However, there exist two problems with this reasoning. The argument sees the Greek government harming primarily its own citizens; yet because of the government’s legitimate, democratic nature it is false to distinguish between the Greek ‘people’ and their government. For all intents and purposes the regime implemented the will of the Greeks. By the same token, one can contend the government’s debt-fueled spending expanded the Greek economy, improving the lives of most Greek citizens. Similarly, there is no way to know how the debt crisis will play out. The crisis might convince future Greek governments of the need for fiscal austerity, making them, in a century’s time, one of the safest debtor nations on the planet. Any utilitarian argument in this case fails to satisfy close inspection.

Regarding the question of hiding the debt from European authorities, it is difficult to successfully argue that this was unethical. The means Greece used to do so were legal (although this does not always imply moral), and, it could be argued, prevented Greece from paying the enormous fines stipulated by the Maastricht treaty for those countries in violation of debt and deficit limits.[8] From this perspective, the government was acting in the best interests of its citizens. And despite the swaps’ role as ‘window dressings’ for Greek book keeping, they primarily acted as a hedge against exchange rate instability. Thus, while it seems as though the Greek regime proceeded recklessly with its debt, one cannot argue that it did so unethically.


2. The question of the ethics of Goldman’s actions requires a bit more nuance. It is easy to condemn Goldman’s actions, as German Chancellor Merkel did when she called its role in Greece’s debt “scandalous.”[9] However, in such a case, where Goldman Sachs functioned as a facilitator for its client – the Greek government – two pieces of information play a key role in determining ethicality: the morality of the object of facilitation; and, if that object were unethical, whether or not the facilitator knew or suspected it to be unethical.

The object of the cross-currency swap was first to hedge against exchange rate oscillations, and secondly to (allegedly) provide a covert loan of $1 billion to the Greek government. Given the discussion in 1. it is clear that this object, which increased Greek indebtedness and hid it from the European Union, was not unethical. Thus Goldman’s actions withstand the higher level of scrutiny mentioned above. It has nowhere been argued that Goldman Sachs acted illegally: “There is no doubt that Goldman Sachs’ deal with Greece was a completely legitimate transaction under Eurostat rules.”[10] Furthermore, the practice of engaging in such swaps was, as mentioned, quite common, and allowed those governments to guarantee their revenues from bond issues in foreign denominations. Given that these swaps were legal and their object not unethical, it need not have been a concern of Goldman Sachs that the swaps allowed Greece to hide debt from the European Union.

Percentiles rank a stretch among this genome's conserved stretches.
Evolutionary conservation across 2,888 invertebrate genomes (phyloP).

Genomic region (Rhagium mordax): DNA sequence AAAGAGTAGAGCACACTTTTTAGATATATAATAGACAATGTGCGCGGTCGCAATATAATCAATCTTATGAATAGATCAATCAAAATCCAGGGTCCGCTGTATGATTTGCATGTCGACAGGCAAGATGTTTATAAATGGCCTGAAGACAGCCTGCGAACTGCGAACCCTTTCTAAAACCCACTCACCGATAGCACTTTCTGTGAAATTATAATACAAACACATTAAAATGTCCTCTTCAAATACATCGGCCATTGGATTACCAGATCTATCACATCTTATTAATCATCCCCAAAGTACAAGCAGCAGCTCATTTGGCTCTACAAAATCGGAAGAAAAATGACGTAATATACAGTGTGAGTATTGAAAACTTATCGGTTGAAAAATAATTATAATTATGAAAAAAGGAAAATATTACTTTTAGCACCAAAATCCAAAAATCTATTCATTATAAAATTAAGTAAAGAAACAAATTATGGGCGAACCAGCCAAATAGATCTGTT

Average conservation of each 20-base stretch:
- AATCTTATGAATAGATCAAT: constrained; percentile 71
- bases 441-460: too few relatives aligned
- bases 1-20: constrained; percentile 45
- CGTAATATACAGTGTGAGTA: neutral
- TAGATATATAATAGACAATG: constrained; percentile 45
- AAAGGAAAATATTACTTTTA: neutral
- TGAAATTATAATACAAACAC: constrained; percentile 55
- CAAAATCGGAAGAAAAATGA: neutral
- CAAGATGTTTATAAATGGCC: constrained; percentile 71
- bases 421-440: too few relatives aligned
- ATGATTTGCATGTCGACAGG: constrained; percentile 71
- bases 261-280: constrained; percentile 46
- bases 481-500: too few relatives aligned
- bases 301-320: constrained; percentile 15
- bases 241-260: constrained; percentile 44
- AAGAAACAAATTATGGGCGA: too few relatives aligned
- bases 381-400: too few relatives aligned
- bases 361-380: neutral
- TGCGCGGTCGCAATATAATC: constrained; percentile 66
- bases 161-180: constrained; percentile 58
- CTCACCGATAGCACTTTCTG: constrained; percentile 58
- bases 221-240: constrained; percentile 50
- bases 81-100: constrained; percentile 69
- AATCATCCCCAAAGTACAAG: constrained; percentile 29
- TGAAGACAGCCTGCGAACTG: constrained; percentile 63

We thus find that while the Greek government may have acted unethically in allowing a great debt to amass, Goldman Sachs acted entirely ethically in designing cross-currency swaps tailored to their client’s requirements. While it may be popular to condemn the bank for allowing Greece to keep $1 billion of debt off their books, the swaps were completely legal at the time, and followed European Union procedures. To argue that Goldman acted unethically would be equivalent to arguing that a private tax accountant acts unethically when he or she seeks legal means to decrease his or her client’s tax burden. It may be contended that the Greek government acted recklessly or without great foresight; but intelligence cannot be a stipulation of morality. As for Goldman Sachs, it did not act recklessly, but as a private entity serving a client. Their derivatives did not facilitate the funding of anything illegal or unethical. We thus conclude that Goldman Sachs acted ethically in their sale of cross-currency swaps to the Greek government.



[1] “Greece’s budget deficit worse than first thought,” BBC News, April 22, 2010,, accessed August 14, 2011.

[2] Beat Balzli, “How Goldman Sachs helped Greece to Mask its true Debt,” Spiegel Online, February 8, 2010,,1518,676634,00.html, accessed July 29, 2011.

[3] Emily Cadman and Rob Mento, “Interactive Timeline: Greek debt crisis,” Financial Times Online, June 16, 2011,, accessed July 29, 2011.

[4] Nick Dunbar, “Revealed: Goldman Sachs’ mega-deal for Greece,”, July 1, 2003,, accessed August 14, 2011.

[5] “Goldman Sachs Transactions with Greece,” Goldman Sachs Viewpoints, February 21, 2010,, accessed August 13, 2011.

[6] Tracy Alloway, “Goldman’s Trojan currency Swap,”, February 9, 2010,, accessed August 7, 2011.

[7] Nick Dunbar, “Revealed: Goldman Sachs’ mega-deal for Greece.”

[8] Nick Dunbar, “Revealed: Goldman Sachs’ mega-deal for Greece.”

[9] Elisa Martinuzzi, “Goldman Sachs, Greece Didn’t Disclose Swap Contract (Update1),” Bloomberg, February 17, 2010,, accessed August 14, 2011.

[10] Nick Dunbar, “Revealed: Goldman Sachs’ mega-deal for Greece.”